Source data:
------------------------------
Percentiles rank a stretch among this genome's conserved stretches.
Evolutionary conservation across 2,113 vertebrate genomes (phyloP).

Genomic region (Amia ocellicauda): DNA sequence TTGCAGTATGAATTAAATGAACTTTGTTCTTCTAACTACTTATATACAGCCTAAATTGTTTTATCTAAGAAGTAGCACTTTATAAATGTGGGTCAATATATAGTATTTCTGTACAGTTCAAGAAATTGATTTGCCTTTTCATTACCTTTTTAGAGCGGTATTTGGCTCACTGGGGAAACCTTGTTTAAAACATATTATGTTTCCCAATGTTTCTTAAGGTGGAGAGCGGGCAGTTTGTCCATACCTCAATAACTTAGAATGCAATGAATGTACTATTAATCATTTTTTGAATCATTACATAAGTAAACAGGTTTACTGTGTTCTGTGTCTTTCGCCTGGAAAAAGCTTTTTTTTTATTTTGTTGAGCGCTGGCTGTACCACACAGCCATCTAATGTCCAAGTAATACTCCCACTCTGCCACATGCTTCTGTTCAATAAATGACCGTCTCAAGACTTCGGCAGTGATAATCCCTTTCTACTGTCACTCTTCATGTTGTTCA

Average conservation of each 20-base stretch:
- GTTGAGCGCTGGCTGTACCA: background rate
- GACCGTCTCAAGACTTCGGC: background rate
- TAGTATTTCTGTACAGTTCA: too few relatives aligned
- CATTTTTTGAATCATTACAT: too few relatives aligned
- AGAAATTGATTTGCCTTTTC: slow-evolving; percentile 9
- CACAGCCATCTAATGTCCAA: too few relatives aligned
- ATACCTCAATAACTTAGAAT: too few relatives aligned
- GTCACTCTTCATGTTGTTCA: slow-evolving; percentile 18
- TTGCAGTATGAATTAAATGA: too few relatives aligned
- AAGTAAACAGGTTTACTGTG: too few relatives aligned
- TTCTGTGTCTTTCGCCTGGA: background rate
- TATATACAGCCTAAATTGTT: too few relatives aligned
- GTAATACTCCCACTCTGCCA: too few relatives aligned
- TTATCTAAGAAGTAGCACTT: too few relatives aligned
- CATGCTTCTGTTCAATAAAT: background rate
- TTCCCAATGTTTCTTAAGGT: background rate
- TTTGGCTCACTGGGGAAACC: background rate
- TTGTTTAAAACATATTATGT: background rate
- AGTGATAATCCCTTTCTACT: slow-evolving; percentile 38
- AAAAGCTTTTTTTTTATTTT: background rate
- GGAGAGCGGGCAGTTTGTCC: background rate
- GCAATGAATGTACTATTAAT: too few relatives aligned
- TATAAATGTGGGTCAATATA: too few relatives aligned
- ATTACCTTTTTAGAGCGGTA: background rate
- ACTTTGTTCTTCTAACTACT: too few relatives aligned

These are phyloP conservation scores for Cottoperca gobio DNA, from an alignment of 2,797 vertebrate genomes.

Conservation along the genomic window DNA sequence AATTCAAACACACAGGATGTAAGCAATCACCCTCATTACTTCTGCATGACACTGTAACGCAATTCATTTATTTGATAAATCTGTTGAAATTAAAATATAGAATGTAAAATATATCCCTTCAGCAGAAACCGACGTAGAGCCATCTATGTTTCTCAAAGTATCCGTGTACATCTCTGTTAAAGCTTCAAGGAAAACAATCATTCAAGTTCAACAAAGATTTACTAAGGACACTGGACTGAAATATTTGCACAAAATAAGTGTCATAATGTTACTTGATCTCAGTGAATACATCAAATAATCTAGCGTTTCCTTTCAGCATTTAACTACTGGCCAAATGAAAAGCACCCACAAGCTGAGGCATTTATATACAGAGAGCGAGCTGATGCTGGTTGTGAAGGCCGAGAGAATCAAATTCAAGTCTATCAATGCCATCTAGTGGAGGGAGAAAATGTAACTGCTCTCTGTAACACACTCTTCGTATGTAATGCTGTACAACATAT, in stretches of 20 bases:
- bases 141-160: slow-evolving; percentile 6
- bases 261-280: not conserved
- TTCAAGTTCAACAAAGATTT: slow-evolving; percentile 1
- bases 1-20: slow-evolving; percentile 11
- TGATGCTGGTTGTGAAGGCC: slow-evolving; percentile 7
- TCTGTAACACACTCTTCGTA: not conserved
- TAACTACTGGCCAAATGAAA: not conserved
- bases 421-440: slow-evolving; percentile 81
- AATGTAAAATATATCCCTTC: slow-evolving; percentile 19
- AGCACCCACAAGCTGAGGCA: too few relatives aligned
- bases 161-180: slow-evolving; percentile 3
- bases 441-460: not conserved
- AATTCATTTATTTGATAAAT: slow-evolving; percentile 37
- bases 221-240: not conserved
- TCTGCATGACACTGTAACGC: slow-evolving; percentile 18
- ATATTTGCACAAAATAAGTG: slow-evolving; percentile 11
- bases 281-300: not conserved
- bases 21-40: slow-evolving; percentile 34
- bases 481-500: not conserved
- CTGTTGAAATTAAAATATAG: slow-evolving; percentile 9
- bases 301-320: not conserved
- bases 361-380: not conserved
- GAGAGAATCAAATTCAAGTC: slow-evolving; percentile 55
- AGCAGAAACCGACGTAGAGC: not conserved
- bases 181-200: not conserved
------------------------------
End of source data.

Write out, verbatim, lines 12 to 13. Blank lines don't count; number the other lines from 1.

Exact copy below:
- GTCACTCTTCATGTTGTTCA: slow-evolving; percentile 18
- TTGCAGTATGAATTAAATGA: too few relatives aligned